Chair of the Defence Committee, Tobias Ellwood MP, said: “I am pleased to see the Government’s thorough response to our report. There a huge amount of common ground. Both the Committee and the Government recognise the strategic importance of the Navy, and the many challenges it will face in the years ahead. The Royal Navy is one of the world’s most sophisticated and technologically-advanced modern fighting forces. However, complacency comes at a dire cost. Failure to continue to invest in our fleet will leave us with capability chasms not gaps, which will only become harder to fix. In particular, the retirement of Harpoon without ready replacements only leaves us more vulnerable in the short term. I am glad to see the Government’s plans to increase vessels’ lethality. The porcupines’ claws are long overdue. This is a welcome step in the right direction. But we can’t just upgrade the Navy, we need to also expand. The current fleet is, without a doubt, in need of expansion. I would urge the Government to re-evaluate its refusal to commission more vessels than planned. The strategic importance of our Naval capabilities cannot be overstated. We need reliable and responsive military assets for moments of crisis. The failure of HMS Diamond to leave port in response to the crisis in Ukraine shows that the Government’s plans to mitigate the small number of ships by increasing availability are inherently flawed. Now is the time to invest in our forces. It is disappointing that the Committee’s recommendations on the National Shipbuilding Strategy are not being taken forward. In particular, the Government’s refusal to provide the guaranteed pipeline of work that UK yards needs flies in the face of all the evidence. Strengthening our British shipbuilding industry is critical for the long-term health of our nation’s defence. The Committee is pleased that the Government will provide an annual report on ship building and availability. We will continue to monitor this area of work.”
22 Feb 22 Statement from the House of Commons Defence Committee on the deployment of Russian troops in Ukraine: We express our firm support for the government and people of Ukraine in the face of mounting aggression by Russia. Yesterday’s illegal recognition of the two separatist territories in Ukraine and the overt deployment of Russian troops into occupied regions of Ukraine is only the latest in a series of aggressive acts by President Putin’s regime. The crisis facing Europe is entirely of Russia’s making and we call on the British Government and our partners in NATO to take practical steps to help Ukraine in its principled resistance to attempts to change international boundaries by force. NATO must collectively step up its support to Ukrainian democracy in the face of any Russian invasion. Russian actions have strengthened NATO’s resolve and increased international support for Ukraine. We do not believe that the Russian people support the aggressive actions of the Russian government and we urge President Putin to listen to reason rather than to those who seek to reinstate borders which have long since ceased to exist. The UK and NATO should learn lessons from this crisis and act earlier to support countries facing aggressive threats from larger neighbours.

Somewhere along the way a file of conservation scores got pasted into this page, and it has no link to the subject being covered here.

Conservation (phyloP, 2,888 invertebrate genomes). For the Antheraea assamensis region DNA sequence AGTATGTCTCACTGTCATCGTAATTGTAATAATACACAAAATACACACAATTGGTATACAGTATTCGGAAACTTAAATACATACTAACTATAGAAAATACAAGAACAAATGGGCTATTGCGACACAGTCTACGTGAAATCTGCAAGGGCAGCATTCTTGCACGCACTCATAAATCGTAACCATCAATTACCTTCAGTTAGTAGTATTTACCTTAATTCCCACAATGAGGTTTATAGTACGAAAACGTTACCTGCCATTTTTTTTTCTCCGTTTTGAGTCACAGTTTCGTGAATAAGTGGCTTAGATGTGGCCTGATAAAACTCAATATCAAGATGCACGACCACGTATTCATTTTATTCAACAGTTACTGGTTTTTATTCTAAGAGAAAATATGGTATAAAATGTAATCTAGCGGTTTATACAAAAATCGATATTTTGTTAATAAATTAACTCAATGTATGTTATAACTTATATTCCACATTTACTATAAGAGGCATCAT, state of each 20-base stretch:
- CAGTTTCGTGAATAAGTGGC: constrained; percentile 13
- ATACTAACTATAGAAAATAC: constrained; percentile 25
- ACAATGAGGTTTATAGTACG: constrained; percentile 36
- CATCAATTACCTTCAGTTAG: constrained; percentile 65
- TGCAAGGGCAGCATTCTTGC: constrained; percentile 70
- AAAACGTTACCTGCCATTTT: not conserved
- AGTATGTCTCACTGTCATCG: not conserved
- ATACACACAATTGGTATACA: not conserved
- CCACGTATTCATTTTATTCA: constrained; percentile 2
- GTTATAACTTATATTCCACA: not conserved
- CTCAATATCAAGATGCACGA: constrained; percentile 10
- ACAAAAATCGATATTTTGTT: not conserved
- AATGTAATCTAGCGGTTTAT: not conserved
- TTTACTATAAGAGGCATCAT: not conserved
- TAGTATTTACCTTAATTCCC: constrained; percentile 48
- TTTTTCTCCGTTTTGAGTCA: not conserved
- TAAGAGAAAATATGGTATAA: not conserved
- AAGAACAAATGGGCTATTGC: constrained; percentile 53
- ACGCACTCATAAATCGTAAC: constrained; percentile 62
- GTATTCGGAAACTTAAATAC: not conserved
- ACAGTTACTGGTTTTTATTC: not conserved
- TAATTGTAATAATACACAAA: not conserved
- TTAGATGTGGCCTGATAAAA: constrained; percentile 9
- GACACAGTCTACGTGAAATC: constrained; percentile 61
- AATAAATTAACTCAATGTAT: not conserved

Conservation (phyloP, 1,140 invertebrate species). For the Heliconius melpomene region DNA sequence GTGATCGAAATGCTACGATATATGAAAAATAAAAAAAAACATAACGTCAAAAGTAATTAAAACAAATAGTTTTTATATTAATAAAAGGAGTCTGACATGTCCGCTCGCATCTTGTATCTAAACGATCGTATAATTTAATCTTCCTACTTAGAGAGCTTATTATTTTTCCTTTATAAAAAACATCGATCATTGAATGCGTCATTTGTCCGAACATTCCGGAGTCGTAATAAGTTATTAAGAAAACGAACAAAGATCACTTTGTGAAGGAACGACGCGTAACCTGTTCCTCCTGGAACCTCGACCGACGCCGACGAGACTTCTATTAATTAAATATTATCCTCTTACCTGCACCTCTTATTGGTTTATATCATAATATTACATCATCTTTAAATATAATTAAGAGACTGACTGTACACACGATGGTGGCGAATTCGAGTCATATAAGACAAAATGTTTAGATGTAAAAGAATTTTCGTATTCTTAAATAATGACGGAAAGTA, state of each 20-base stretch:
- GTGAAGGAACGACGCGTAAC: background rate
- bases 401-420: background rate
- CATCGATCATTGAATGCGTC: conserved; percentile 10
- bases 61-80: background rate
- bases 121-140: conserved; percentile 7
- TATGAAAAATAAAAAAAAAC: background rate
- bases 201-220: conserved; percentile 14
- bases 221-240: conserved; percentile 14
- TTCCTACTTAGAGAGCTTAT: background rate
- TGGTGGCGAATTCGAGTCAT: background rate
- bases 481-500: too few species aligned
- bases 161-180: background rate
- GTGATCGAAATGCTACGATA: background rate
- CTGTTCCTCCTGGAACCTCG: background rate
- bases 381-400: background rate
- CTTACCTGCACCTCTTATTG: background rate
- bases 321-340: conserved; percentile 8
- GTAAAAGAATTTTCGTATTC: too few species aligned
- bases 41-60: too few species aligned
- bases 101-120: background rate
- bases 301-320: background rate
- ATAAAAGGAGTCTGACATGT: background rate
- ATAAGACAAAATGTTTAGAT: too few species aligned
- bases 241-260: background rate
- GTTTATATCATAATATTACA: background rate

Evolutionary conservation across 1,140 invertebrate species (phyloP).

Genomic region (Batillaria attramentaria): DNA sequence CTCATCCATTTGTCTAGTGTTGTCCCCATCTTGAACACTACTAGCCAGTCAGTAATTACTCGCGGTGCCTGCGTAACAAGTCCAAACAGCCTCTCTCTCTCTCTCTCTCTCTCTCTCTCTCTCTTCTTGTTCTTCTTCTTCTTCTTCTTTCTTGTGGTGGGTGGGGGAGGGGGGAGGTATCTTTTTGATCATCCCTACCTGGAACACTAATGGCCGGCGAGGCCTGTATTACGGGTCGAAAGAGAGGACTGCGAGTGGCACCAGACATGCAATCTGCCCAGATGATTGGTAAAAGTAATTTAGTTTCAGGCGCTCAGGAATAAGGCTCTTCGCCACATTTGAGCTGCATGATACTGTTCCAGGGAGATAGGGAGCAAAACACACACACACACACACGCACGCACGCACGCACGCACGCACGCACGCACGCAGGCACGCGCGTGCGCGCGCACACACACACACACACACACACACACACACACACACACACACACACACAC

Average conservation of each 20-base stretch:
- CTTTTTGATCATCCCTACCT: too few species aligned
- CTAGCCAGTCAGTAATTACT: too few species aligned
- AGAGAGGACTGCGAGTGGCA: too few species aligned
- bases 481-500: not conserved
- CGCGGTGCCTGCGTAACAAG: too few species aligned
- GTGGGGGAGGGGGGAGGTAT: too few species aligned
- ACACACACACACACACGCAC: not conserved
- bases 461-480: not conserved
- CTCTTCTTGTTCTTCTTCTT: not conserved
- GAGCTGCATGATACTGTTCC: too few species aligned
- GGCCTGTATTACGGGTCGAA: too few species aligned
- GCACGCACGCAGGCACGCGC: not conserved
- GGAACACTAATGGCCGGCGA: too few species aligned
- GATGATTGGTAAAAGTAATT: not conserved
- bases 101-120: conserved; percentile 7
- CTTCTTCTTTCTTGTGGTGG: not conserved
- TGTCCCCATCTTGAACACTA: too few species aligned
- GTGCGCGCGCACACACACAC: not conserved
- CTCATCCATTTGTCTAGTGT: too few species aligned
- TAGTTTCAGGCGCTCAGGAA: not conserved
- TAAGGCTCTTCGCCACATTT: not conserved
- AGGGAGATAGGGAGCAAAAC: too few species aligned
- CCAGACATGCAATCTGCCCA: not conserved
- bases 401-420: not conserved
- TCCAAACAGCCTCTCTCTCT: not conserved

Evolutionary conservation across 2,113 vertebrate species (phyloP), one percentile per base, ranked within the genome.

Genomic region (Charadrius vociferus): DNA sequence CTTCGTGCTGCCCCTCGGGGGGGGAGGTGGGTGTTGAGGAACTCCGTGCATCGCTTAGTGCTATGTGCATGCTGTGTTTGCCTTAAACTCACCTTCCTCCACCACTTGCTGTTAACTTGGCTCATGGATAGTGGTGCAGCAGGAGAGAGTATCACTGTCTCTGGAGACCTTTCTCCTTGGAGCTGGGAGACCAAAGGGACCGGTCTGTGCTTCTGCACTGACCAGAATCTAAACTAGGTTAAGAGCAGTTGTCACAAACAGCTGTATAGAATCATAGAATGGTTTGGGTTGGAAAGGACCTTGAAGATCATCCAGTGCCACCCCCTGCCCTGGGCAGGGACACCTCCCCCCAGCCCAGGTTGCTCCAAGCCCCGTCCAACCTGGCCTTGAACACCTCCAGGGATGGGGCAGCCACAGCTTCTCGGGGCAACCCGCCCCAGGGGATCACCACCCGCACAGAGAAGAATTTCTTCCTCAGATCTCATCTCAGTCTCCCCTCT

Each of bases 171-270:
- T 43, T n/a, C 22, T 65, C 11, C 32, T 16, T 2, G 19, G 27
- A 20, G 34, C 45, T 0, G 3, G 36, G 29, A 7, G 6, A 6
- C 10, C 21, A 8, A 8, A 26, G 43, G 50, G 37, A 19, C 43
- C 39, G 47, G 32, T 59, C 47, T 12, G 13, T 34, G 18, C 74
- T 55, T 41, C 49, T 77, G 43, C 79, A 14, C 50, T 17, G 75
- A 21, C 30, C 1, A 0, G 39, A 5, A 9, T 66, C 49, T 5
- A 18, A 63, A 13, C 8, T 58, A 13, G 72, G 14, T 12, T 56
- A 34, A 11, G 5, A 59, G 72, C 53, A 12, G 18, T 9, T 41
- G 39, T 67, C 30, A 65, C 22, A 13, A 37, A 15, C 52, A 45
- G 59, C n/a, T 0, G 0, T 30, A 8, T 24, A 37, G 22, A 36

House of Commons and House of Lords Hansard Written Answers
Question for Ministry of Defence
To ask the Secretary of State for Defence, with reference to the Defence Command Paper, published March 2021, how much of the £6.6 billion allocated for research, development, and experimentation over four years has been spent in the last year.
Answered on 23 February 2022
Supplementary estimates were published on 22 February 2022 which show our current in-year (financial year 21/22) forecast of £1.5 billion on capital research and development. The department is currently forecasting to exceed the ringfence over four years. The final annual spend will be confirmed in the Annual Report and Accounts.
Ajax Vehicles: Procurement
Question for Ministry of Defence
Wentworth and Dearne
To ask the Secretary of State for Defence, by what date has the Government told NATO that the Ajax vehicle would reach full operational capacity.
Answered on 24 February 2022
In bilateral meetings at the end of January, NATO were informed that the date for AJAX’s full operating capability remains under review pending the resolution of technical challenges within the programme. The revised schedule out to full operating capability will be confirmed following resolution of these challenges. The UK will continue to be transparent with NATO about our capability development schedule.